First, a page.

Jan 14, 2021

Seacacar Community Library: A Sneak Peek!

A community library for Seacacar, a village where all residents live in extreme poverty, is no longer just a dream. Residents, young and old, are preparing a space which will become the educational center for a dozen Mayan villages in the Rio Sauce watershed. Together the townspeople are carrying buckets of sand up the hill, manually mixing cement, finishing floors, and plastering walls. Bookshelves built with local hands will display books for children, teens, and adults. GlobalGivers, the Q’eqchi Maya thank you.

Paul Heesaker, a Coloradan educator, visited this indigenous village eight years ago. Juan, a local resident, spoke to him of their declining rainforest home, diminishing food, a desperate need for education, and a future for their children. With Paul’s support a beautiful rustic lodge was built. Residents were eager to learn the skills necessary to accommodate tourists. Some cooked while others constructed nature trails and planted over twenty thousand trees. The founding of a middle school strengthened education and offered the local Mayan population a path to literacy. But there were no books.

Weeks ago, the Seacacar town council determined the future of two adjacent, unfinished rooms at the lodge. A well-thought-out proposal with thumbprints and signatures sealed the deal. Community volunteers will oversee and maintain this solar powered 21st century library, offering access to resources rarely available to indigenous villages.

Because of your support, GlobalGivers, textbooks are already in the hands of middle school students. Kinder through sixth graders are reading children’s books and enjoying the educational resources their classrooms offer. When Biblioteca Seacacar opens this spring, students will have access to a digital library using RACHEL, an INTRANET system, created especially for remote villages without access to the internet. Teachers will upload the resources that fit their needs, both in Spanish and Q’eqchí! We look forward to adding literature for teens, tablets for twenty students, and references for visiting environmentalists. Please come to see the Seacacar Natural Reserve and its newest attraction…a library for the entire Rio Sauce watershed. It will be easy to locate. Just listen for the chldren’s laughter.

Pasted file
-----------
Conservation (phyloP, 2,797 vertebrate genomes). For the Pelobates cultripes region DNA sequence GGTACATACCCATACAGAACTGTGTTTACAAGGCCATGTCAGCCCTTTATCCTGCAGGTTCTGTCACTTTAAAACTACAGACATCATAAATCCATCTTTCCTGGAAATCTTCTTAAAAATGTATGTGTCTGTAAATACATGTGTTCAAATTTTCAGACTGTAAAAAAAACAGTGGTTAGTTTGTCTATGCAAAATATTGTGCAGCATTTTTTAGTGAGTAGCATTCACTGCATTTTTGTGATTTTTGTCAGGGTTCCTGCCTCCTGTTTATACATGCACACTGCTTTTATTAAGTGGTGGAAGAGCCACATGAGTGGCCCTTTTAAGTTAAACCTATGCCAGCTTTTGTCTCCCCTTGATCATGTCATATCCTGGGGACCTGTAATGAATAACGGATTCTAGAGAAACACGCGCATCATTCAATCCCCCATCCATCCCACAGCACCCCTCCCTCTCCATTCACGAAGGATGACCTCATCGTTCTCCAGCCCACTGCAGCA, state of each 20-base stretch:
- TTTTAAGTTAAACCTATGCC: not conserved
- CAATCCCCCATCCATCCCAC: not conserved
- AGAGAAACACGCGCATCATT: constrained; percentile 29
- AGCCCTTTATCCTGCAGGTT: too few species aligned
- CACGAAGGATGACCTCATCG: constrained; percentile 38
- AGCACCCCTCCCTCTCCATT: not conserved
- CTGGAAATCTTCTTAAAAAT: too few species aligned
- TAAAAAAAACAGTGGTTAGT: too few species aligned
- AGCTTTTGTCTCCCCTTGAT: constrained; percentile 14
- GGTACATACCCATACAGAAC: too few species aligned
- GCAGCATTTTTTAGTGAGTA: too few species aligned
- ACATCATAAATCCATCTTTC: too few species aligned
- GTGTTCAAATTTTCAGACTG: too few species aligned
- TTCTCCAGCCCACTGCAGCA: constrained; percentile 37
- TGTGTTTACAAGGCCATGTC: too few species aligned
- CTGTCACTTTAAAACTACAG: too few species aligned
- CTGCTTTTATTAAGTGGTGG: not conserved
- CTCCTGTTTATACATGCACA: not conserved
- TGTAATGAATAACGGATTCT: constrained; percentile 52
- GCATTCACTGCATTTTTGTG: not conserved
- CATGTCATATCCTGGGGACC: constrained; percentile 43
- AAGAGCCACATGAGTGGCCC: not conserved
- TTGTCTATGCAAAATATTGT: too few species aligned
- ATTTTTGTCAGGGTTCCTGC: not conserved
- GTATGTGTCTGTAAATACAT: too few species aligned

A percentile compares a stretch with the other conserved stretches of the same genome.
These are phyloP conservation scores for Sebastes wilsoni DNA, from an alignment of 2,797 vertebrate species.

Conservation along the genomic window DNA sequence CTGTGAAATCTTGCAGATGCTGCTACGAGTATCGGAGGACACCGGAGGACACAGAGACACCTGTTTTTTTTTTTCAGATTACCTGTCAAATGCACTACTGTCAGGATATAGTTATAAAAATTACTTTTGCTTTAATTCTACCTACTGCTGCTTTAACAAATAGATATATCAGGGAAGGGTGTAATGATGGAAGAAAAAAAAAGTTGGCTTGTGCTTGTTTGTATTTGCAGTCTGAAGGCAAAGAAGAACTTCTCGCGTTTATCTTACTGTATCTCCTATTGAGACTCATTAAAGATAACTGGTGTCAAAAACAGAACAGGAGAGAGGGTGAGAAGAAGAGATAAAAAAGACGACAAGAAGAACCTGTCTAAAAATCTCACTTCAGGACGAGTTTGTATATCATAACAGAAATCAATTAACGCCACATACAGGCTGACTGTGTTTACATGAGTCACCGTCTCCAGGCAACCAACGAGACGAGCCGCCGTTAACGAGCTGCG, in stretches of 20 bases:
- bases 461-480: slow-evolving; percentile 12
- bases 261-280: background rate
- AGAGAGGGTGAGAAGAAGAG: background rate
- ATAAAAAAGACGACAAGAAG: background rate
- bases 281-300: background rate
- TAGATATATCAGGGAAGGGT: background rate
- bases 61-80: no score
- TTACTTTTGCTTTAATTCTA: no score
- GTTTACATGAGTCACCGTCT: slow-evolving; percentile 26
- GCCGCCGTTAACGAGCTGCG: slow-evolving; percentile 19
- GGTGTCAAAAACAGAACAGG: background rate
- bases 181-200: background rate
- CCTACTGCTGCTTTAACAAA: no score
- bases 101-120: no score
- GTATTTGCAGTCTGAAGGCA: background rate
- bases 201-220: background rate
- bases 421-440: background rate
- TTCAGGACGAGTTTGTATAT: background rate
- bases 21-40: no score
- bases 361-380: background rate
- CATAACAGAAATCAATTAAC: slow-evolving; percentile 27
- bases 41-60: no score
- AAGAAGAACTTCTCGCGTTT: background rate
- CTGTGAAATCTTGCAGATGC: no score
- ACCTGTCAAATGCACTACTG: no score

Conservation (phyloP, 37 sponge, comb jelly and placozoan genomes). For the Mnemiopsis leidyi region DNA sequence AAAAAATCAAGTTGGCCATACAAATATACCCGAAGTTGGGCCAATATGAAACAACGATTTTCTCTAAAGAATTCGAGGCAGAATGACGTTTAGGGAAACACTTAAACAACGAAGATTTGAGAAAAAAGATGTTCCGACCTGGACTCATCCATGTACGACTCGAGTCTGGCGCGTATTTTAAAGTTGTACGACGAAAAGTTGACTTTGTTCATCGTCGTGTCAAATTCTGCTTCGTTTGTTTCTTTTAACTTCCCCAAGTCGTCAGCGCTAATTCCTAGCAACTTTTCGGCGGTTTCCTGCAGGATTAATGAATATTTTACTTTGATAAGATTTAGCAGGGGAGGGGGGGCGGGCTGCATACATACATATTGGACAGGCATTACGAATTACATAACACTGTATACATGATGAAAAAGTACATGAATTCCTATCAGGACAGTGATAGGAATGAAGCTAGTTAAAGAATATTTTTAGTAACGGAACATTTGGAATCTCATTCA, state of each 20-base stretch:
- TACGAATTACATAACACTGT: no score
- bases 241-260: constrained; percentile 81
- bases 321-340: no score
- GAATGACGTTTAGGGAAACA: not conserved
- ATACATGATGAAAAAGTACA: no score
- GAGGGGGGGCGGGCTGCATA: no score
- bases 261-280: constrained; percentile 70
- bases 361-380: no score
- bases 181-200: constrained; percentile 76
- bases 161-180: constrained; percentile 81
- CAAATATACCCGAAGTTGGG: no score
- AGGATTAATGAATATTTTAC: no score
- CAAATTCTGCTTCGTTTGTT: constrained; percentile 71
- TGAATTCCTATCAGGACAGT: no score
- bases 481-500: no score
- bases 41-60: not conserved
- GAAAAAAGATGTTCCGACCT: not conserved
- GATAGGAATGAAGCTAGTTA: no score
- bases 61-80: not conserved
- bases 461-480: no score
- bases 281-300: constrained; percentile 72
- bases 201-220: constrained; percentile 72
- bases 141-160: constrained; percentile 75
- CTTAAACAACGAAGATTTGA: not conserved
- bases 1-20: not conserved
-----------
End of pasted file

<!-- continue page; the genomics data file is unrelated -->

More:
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Aug 26, 2020

Soup and Stories

Head teacher Emanuel sounded the alarm. “They are down to only tortillas.” It was early May and our friends in the rainforest village of Seacacar had already survived six weeks of quarantine. Worldwide we were given no time to prepare, but for Mayans living in a forest, this virus meant much more…probable starvation. These subsistence farmers plant in mid-May and harvest in September. During the dry season from November to April, the Q’eqchi Maya typically work for larger companies, preparing fields for planting. With those earnings their families eat. But companies were closed; the quarantine stopped everyone. In Seacacar there would be no food for the next three months. From Books to Brilliance (FBTB) and partner organization, the Rios Fund, had to act immediately.

Word went out to Rotary clubs. An online fundraiser garnered enough funds to feed the village for three weeks. Donations continued, ensuring an additional two weeks of food. FBTB liaison Emanuel recruited volunteers, shopped the markets in nearby El Estor, and delivered seventy-five gunnysacks filled with rice, beans, and oil to the village center. Masked citizens gathered with tears in their eyes, signed for their family’s ration, and praised all involved in this effort to feed their community.

Still schools were closed, and endlessly hungry children had little to do. A new program called Soup and Stories, or Leer y Comer, would encourage Seacacar’s youth to continue reading. Parents would cook a nutritious meal and serve everyone participating in this educational activity. The older kids would read stories to the younger ones. Requirements to participate were 1) keep hands clean 2) wear facemasks 3) maintain distance, and 4) bring your own dishes.

We received this update from Soup and Stories Director Emanuel Carrera: